Law Commission’s Review on amendment to “Contempt of Court Act”: Whether necessary

The Law Commission of India in its 274th report to the Ministry of Law and Justice has suggested that it is not necessary to make any amendment, to the Contempt of Court Act, 1971, after a reference from the Government confined only to Section 2(c) of the Act 1971. In the report titled “Review Of Contempt Of Court Act 1971 (Limited To Section 2 Of The Act)”, the commission to reach the conclusion, has taken into account — Articles 129 and 215 of the Constitution, stating that with respect to the power of contempt under the Constitution, the said Articles vest the Superior Courts with power to punish for their contempt, and hence, the Supreme Court and High Courts are empowered to investigate and punish the contemnor even in absence of any legislation outlining their procedural powers. Further, in addition, Article 142(2) of the Constitution also enables Supreme Court to investigate and punish for its contempt. Hence, the Commission stated that the suggestion to delete the provision relating to ‘criminal contempt’ inter alia ‘scandalising of courts’ will have no impact on power of Superior Courts to punish for contempt, as these powers are independent of statutory provisions.

Background —

The said Act has been amended twice, once in the year 1976 and then in 2006 as per the need of the hour. In England and Wales, the offence of ‘scandalising the court’ had almost been disused, before its abolition and therefore, by virtue of doctrine of desuetude and with its long and continued non-use, it stood to be insignificant. However, the Indian scenario, with the number of criminal contempt cases, paint a different picture. Furthermore, amendment in deleting the words ‘scandalising the court’ did not change the situation vis-à-vis such offences, in the United Kingdom, and they continue to be punishable under other existing statutes, i.e., the Public Order Act, 1986, and the Communications Act, 2003 [which is not the case in India where deletion of ‘criminal contempt’ from Act 1971 will leave a perceptible legislative gap].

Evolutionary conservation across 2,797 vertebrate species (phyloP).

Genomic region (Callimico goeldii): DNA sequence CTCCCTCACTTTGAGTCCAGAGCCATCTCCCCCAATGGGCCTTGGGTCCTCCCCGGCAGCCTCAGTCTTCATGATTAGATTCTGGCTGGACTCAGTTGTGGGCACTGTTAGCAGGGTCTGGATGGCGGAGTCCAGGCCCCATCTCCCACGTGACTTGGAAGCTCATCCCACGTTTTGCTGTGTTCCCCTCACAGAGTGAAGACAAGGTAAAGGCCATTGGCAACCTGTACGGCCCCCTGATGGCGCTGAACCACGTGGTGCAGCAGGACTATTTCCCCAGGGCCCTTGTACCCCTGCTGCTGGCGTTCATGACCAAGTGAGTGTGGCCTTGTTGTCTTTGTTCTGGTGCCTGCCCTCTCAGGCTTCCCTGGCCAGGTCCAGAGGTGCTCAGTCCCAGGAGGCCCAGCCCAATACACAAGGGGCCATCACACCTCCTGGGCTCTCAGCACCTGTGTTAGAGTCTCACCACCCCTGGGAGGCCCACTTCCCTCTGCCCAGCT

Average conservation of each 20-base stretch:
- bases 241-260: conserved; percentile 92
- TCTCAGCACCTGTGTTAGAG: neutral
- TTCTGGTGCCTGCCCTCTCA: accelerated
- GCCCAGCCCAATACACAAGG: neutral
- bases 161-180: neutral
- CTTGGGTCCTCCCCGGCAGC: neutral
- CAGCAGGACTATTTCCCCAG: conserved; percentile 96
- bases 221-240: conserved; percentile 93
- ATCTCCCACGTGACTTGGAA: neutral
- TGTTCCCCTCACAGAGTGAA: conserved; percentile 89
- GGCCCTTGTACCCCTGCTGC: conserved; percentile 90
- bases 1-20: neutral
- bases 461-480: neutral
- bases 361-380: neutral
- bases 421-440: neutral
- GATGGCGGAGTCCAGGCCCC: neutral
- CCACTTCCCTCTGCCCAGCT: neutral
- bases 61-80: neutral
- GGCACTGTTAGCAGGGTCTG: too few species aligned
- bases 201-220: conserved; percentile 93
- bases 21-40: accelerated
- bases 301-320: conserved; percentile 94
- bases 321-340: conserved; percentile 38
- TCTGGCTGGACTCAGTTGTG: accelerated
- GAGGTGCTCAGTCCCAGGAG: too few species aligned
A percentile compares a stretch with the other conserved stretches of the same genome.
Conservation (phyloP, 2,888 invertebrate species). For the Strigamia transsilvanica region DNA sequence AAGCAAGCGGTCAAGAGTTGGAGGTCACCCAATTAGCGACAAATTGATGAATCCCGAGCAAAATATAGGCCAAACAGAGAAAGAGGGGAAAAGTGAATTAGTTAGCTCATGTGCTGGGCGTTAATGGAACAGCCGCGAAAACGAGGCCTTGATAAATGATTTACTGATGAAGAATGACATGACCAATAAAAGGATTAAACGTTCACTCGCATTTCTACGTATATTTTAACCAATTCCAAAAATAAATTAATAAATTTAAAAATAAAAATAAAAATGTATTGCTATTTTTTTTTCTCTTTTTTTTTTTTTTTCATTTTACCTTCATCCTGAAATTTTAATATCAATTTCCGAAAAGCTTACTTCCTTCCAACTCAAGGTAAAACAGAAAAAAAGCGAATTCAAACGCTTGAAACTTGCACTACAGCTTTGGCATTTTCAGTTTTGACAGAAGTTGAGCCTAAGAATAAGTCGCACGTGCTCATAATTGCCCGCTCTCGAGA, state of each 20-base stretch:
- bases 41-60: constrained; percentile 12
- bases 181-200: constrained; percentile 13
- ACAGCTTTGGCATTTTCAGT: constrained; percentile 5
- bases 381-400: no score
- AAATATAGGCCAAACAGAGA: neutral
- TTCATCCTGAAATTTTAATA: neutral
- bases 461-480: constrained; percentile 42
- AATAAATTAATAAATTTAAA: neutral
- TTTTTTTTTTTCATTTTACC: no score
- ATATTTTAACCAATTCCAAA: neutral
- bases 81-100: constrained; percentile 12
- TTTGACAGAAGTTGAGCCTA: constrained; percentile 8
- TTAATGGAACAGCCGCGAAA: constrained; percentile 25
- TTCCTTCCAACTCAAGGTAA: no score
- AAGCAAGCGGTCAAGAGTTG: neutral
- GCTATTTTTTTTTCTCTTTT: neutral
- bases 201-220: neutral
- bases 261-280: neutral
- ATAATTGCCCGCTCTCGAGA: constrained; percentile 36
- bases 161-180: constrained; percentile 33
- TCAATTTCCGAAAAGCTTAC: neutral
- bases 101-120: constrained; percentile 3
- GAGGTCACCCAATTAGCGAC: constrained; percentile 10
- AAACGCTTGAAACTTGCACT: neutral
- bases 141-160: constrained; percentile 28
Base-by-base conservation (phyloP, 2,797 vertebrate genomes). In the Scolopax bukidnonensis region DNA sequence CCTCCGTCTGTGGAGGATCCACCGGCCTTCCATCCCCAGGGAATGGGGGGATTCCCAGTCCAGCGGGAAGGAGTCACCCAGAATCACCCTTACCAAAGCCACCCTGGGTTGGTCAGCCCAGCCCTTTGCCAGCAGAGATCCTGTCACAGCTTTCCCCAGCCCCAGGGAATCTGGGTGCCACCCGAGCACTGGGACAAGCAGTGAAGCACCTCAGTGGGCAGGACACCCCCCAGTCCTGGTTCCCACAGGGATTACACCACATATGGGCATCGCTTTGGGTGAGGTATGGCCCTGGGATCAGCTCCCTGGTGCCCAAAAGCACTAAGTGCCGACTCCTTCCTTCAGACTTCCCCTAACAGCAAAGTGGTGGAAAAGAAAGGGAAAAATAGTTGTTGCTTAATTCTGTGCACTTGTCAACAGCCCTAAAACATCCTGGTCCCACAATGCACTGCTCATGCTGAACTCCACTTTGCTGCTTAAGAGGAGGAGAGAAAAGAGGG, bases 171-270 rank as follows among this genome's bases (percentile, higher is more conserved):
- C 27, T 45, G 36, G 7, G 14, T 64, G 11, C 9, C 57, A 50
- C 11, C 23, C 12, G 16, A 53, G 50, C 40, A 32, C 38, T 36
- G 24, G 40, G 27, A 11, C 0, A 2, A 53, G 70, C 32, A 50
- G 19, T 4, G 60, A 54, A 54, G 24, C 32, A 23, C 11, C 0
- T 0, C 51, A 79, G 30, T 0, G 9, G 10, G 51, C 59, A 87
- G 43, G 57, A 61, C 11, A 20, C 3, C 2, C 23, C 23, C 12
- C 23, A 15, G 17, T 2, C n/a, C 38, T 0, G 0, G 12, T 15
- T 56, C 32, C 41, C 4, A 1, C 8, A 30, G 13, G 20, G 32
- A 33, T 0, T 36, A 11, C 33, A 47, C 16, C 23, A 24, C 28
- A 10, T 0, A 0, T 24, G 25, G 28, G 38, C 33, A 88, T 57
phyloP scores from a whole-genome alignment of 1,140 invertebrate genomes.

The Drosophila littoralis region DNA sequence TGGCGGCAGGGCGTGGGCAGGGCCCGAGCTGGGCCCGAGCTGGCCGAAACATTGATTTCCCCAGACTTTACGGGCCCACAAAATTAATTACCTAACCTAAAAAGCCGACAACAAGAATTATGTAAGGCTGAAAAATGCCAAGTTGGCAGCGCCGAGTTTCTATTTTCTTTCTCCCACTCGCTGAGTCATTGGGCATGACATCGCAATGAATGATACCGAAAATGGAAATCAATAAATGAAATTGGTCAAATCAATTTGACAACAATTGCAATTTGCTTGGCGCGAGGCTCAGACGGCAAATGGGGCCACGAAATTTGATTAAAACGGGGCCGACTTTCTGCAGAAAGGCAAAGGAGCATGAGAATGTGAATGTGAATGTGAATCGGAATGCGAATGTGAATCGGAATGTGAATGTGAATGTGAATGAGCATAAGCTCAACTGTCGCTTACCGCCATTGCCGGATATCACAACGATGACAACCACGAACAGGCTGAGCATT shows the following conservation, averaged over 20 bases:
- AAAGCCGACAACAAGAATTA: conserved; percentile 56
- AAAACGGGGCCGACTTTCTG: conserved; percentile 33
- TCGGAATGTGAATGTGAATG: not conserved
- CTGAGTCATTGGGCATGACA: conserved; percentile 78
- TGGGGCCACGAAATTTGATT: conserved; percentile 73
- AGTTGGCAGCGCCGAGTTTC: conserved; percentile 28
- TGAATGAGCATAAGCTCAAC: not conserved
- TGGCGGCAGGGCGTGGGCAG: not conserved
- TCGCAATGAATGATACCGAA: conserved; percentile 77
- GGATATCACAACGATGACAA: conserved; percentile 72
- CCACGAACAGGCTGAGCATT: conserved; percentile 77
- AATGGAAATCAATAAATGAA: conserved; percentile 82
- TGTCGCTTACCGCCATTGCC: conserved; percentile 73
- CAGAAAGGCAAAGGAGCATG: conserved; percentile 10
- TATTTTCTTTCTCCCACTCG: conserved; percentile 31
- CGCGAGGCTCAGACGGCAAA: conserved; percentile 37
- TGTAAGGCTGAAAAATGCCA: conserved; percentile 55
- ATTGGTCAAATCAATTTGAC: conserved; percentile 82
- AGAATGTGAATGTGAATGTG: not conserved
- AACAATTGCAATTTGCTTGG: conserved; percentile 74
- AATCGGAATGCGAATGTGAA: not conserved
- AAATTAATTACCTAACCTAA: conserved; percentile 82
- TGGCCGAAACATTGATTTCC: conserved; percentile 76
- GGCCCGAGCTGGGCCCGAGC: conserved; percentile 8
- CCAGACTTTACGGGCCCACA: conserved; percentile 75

Analysis —

Entry 77 of Union List of the Seventh Schedule enables Parliament to inter alia legislate on “jurisdiction and powers of the Supreme Court, (including contempt of such Court)”. Circling back to the legislation itself, the Act 1971 was enacted with the objective of regulating the power and procedure for contempt cases, and it does exactly that by placing limits, and prescribing procedures, and also contains adequate safeguards to exclude instances not amounting to criminal contempt, thereby restricting instances of misapplication.

Recommendations —

  • The Act 1971 is not the source of ‘power to punish for contempt’ but a procedural statute that guides the enforcement and regulation of such power, since, prior to the commencement of Act 1926 these inherent powers were exercised by the Superior Courts.
  • The powers of the Supreme Court and High Courts are independent of the Act 1971, and by making any amendment, the power to punish for contempt under the Constitution cannot be rescinded.
  • The suggested amendment to Section 2(c) of the Act 1971, would not be a meaningful exercise and would not be in the larger public interest.
  • In the interest of consistency and coherency, the commission has suggested to continue with the existing definition, which has stood the test of judicial scrutiny.
  • Any amendment to the Act 1971, will lead to ambiguity because it will give rise to more spontaneous and multiple definitions and interpretations of “contempt”.
  • Such a change in the law of contempt could potentially lessen the respect for/fear of courts and their authority and functioning.
  • Further, viewed from the angle of the frequent indulgence of unscrupulous litigants and lawyers alike with administration of justice, it would not be in the interest of litigants and the public at large to minimise the effect of the exercise of powers of contempt as and when the need arises.
  • It may lead to an undesired increase in the instances of deliberate denial and profanity of the courts.

Therefore, the Commission does not consider it necessary to make any amendment.

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